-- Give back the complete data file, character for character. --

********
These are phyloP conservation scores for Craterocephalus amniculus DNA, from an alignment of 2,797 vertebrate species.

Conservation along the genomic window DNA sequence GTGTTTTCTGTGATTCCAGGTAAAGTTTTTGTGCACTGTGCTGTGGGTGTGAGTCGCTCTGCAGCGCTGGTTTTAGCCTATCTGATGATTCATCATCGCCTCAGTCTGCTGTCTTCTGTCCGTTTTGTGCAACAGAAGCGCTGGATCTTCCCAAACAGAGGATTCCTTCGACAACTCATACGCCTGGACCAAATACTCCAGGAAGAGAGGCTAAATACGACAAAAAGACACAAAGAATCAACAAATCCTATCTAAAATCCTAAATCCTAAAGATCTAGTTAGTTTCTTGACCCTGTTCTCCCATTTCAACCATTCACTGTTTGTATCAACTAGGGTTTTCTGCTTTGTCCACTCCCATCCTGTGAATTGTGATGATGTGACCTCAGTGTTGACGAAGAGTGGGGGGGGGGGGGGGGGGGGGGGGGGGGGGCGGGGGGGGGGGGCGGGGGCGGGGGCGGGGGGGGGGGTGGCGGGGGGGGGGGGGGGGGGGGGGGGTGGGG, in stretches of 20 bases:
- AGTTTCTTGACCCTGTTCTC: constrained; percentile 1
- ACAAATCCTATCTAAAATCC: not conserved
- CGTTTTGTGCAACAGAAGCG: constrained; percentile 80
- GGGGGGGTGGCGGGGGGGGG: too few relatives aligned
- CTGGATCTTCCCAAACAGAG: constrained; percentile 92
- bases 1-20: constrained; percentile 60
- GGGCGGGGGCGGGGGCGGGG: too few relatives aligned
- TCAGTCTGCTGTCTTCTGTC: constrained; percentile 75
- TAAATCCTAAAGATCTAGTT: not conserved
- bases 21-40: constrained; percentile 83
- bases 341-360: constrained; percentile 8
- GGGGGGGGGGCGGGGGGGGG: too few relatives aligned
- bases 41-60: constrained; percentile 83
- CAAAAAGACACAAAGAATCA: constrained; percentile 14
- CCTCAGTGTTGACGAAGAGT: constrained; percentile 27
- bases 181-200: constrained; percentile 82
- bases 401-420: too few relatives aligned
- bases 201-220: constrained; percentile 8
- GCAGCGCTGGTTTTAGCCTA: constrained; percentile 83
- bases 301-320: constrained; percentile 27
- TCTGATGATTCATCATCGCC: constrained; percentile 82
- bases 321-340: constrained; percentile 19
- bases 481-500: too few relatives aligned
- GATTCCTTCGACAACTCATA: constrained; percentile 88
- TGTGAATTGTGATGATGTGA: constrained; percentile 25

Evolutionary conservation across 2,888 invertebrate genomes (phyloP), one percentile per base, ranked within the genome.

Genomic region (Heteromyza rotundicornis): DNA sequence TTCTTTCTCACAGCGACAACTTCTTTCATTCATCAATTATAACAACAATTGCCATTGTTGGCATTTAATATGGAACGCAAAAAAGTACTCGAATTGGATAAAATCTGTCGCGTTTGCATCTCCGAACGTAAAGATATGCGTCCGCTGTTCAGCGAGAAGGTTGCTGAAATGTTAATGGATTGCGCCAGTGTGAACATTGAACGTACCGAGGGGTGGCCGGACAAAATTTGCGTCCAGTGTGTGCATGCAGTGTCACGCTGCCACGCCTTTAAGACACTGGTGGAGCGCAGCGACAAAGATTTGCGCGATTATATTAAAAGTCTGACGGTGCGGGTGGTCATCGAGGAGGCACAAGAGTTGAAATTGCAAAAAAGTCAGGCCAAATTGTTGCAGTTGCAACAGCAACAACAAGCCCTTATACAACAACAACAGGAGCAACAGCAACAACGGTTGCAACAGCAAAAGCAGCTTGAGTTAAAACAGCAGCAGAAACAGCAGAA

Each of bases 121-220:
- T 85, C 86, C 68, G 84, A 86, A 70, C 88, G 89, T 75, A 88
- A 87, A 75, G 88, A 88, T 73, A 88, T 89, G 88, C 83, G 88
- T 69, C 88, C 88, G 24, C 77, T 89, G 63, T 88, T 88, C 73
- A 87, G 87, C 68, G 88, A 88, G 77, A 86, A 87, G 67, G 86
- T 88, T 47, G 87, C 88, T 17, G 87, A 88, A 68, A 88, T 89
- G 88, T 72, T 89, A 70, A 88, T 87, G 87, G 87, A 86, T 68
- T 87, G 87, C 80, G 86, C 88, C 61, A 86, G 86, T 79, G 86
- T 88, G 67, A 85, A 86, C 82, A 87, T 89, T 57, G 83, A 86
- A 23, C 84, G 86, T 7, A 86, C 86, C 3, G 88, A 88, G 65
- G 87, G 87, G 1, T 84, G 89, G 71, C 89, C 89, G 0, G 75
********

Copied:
These are phyloP conservation scores for Craterocephalus amniculus DNA, from an alignment of 2,797 vertebrate species.

Conservation along the genomic window DNA sequence GTGTTTTCTGTGATTCCAGGTAAAGTTTTTGTGCACTGTGCTGTGGGTGTGAGTCGCTCTGCAGCGCTGGTTTTAGCCTATCTGATGATTCATCATCGCCTCAGTCTGCTGTCTTCTGTCCGTTTTGTGCAACAGAAGCGCTGGATCTTCCCAAACAGAGGATTCCTTCGACAACTCATACGCCTGGACCAAATACTCCAGGAAGAGAGGCTAAATACGACAAAAAGACACAAAGAATCAACAAATCCTATCTAAAATCCTAAATCCTAAAGATCTAGTTAGTTTCTTGACCCTGTTCTCCCATTTCAACCATTCACTGTTTGTATCAACTAGGGTTTTCTGCTTTGTCCACTCCCATCCTGTGAATTGTGATGATGTGACCTCAGTGTTGACGAAGAGTGGGGGGGGGGGGGGGGGGGGGGGGGGGGGGCGGGGGGGGGGGGCGGGGGCGGGGGCGGGGGGGGGGGTGGCGGGGGGGGGGGGGGGGGGGGGGGGTGGGG, in stretches of 20 bases:
- AGTTTCTTGACCCTGTTCTC: constrained; percentile 1
- ACAAATCCTATCTAAAATCC: not conserved
- CGTTTTGTGCAACAGAAGCG: constrained; percentile 80
- GGGGGGGTGGCGGGGGGGGG: too few relatives aligned
- CTGGATCTTCCCAAACAGAG: constrained; percentile 92
- bases 1-20: constrained; percentile 60
- GGGCGGGGGCGGGGGCGGGG: too few relatives aligned
- TCAGTCTGCTGTCTTCTGTC: constrained; percentile 75
- TAAATCCTAAAGATCTAGTT: not conserved
- bases 21-40: constrained; percentile 83
- bases 341-360: constrained; percentile 8
- GGGGGGGGGGCGGGGGGGGG: too few relatives aligned
- bases 41-60: constrained; percentile 83
- CAAAAAGACACAAAGAATCA: constrained; percentile 14
- CCTCAGTGTTGACGAAGAGT: constrained; percentile 27
- bases 181-200: constrained; percentile 82
- bases 401-420: too few relatives aligned
- bases 201-220: constrained; percentile 8
- GCAGCGCTGGTTTTAGCCTA: constrained; percentile 83
- bases 301-320: constrained; percentile 27
- TCTGATGATTCATCATCGCC: constrained; percentile 82
- bases 321-340: constrained; percentile 19
- bases 481-500: too few relatives aligned
- GATTCCTTCGACAACTCATA: constrained; percentile 88
- TGTGAATTGTGATGATGTGA: constrained; percentile 25

Evolutionary conservation across 2,888 invertebrate genomes (phyloP), one percentile per base, ranked within the genome.

Genomic region (Heteromyza rotundicornis): DNA sequence TTCTTTCTCACAGCGACAACTTCTTTCATTCATCAATTATAACAACAATTGCCATTGTTGGCATTTAATATGGAACGCAAAAAAGTACTCGAATTGGATAAAATCTGTCGCGTTTGCATCTCCGAACGTAAAGATATGCGTCCGCTGTTCAGCGAGAAGGTTGCTGAAATGTTAATGGATTGCGCCAGTGTGAACATTGAACGTACCGAGGGGTGGCCGGACAAAATTTGCGTCCAGTGTGTGCATGCAGTGTCACGCTGCCACGCCTTTAAGACACTGGTGGAGCGCAGCGACAAAGATTTGCGCGATTATATTAAAAGTCTGACGGTGCGGGTGGTCATCGAGGAGGCACAAGAGTTGAAATTGCAAAAAAGTCAGGCCAAATTGTTGCAGTTGCAACAGCAACAACAAGCCCTTATACAACAACAACAGGAGCAACAGCAACAACGGTTGCAACAGCAAAAGCAGCTTGAGTTAAAACAGCAGCAGAAACAGCAGAA

Each of bases 121-220:
- T 85, C 86, C 68, G 84, A 86, A 70, C 88, G 89, T 75, A 88
- A 87, A 75, G 88, A 88, T 73, A 88, T 89, G 88, C 83, G 88
- T 69, C 88, C 88, G 24, C 77, T 89, G 63, T 88, T 88, C 73
- A 87, G 87, C 68, G 88, A 88, G 77, A 86, A 87, G 67, G 86
- T 88, T 47, G 87, C 88, T 17, G 87, A 88, A 68, A 88, T 89
- G 88, T 72, T 89, A 70, A 88, T 87, G 87, G 87, A 86, T 68
- T 87, G 87, C 80, G 86, C 88, C 61, A 86, G 86, T 79, G 86
- T 88, G 67, A 85, A 86, C 82, A 87, T 89, T 57, G 83, A 86
- A 23, C 84, G 86, T 7, A 86, C 86, C 3, G 88, A 88, G 65
- G 87, G 87, G 1, T 84, G 89, G 71, C 89, C 89, G 0, G 75